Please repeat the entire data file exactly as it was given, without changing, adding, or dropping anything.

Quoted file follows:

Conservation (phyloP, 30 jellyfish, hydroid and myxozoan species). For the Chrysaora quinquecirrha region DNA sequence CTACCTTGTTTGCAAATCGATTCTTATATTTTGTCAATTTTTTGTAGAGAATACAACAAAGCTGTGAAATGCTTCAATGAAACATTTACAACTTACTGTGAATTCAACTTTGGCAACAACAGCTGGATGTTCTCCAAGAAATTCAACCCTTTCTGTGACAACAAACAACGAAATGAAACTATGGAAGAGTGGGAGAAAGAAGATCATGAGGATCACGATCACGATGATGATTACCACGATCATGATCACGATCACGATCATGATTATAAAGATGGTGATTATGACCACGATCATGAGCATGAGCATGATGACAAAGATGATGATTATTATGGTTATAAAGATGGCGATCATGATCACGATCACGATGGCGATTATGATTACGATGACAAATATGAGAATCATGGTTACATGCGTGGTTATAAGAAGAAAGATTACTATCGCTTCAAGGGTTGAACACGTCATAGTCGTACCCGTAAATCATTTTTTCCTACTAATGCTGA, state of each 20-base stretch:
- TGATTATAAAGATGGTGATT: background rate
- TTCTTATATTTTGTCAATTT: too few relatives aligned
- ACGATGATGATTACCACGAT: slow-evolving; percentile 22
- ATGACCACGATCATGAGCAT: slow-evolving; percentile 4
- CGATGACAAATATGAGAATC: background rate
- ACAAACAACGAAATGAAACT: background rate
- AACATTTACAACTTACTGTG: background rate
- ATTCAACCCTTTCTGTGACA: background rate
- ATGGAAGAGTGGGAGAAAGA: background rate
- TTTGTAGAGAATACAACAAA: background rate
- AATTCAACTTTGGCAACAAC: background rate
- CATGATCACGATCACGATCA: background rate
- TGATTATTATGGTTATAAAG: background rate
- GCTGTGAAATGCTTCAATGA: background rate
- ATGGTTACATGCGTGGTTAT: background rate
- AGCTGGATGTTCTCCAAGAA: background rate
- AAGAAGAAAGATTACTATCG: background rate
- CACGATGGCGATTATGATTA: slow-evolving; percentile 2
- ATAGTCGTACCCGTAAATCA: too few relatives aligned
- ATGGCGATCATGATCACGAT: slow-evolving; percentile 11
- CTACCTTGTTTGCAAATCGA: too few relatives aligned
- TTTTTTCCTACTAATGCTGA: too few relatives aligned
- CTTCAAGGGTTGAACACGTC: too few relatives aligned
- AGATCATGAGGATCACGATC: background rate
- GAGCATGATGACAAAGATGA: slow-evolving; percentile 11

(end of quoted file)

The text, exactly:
Conservation (phyloP, 30 jellyfish, hydroid and myxozoan species). For the Chrysaora quinquecirrha region DNA sequence CTACCTTGTTTGCAAATCGATTCTTATATTTTGTCAATTTTTTGTAGAGAATACAACAAAGCTGTGAAATGCTTCAATGAAACATTTACAACTTACTGTGAATTCAACTTTGGCAACAACAGCTGGATGTTCTCCAAGAAATTCAACCCTTTCTGTGACAACAAACAACGAAATGAAACTATGGAAGAGTGGGAGAAAGAAGATCATGAGGATCACGATCACGATGATGATTACCACGATCATGATCACGATCACGATCATGATTATAAAGATGGTGATTATGACCACGATCATGAGCATGAGCATGATGACAAAGATGATGATTATTATGGTTATAAAGATGGCGATCATGATCACGATCACGATGGCGATTATGATTACGATGACAAATATGAGAATCATGGTTACATGCGTGGTTATAAGAAGAAAGATTACTATCGCTTCAAGGGTTGAACACGTCATAGTCGTACCCGTAAATCATTTTTTCCTACTAATGCTGA, state of each 20-base stretch:
- TGATTATAAAGATGGTGATT: background rate
- TTCTTATATTTTGTCAATTT: too few relatives aligned
- ACGATGATGATTACCACGAT: slow-evolving; percentile 22
- ATGACCACGATCATGAGCAT: slow-evolving; percentile 4
- CGATGACAAATATGAGAATC: background rate
- ACAAACAACGAAATGAAACT: background rate
- AACATTTACAACTTACTGTG: background rate
- ATTCAACCCTTTCTGTGACA: background rate
- ATGGAAGAGTGGGAGAAAGA: background rate
- TTTGTAGAGAATACAACAAA: background rate
- AATTCAACTTTGGCAACAAC: background rate
- CATGATCACGATCACGATCA: background rate
- TGATTATTATGGTTATAAAG: background rate
- GCTGTGAAATGCTTCAATGA: background rate
- ATGGTTACATGCGTGGTTAT: background rate
- AGCTGGATGTTCTCCAAGAA: background rate
- AAGAAGAAAGATTACTATCG: background rate
- CACGATGGCGATTATGATTA: slow-evolving; percentile 2
- ATAGTCGTACCCGTAAATCA: too few relatives aligned
- ATGGCGATCATGATCACGAT: slow-evolving; percentile 11
- CTACCTTGTTTGCAAATCGA: too few relatives aligned
- TTTTTTCCTACTAATGCTGA: too few relatives aligned
- CTTCAAGGGTTGAACACGTC: too few relatives aligned
- AGATCATGAGGATCACGATC: background rate
- GAGCATGATGACAAAGATGA: slow-evolving; percentile 11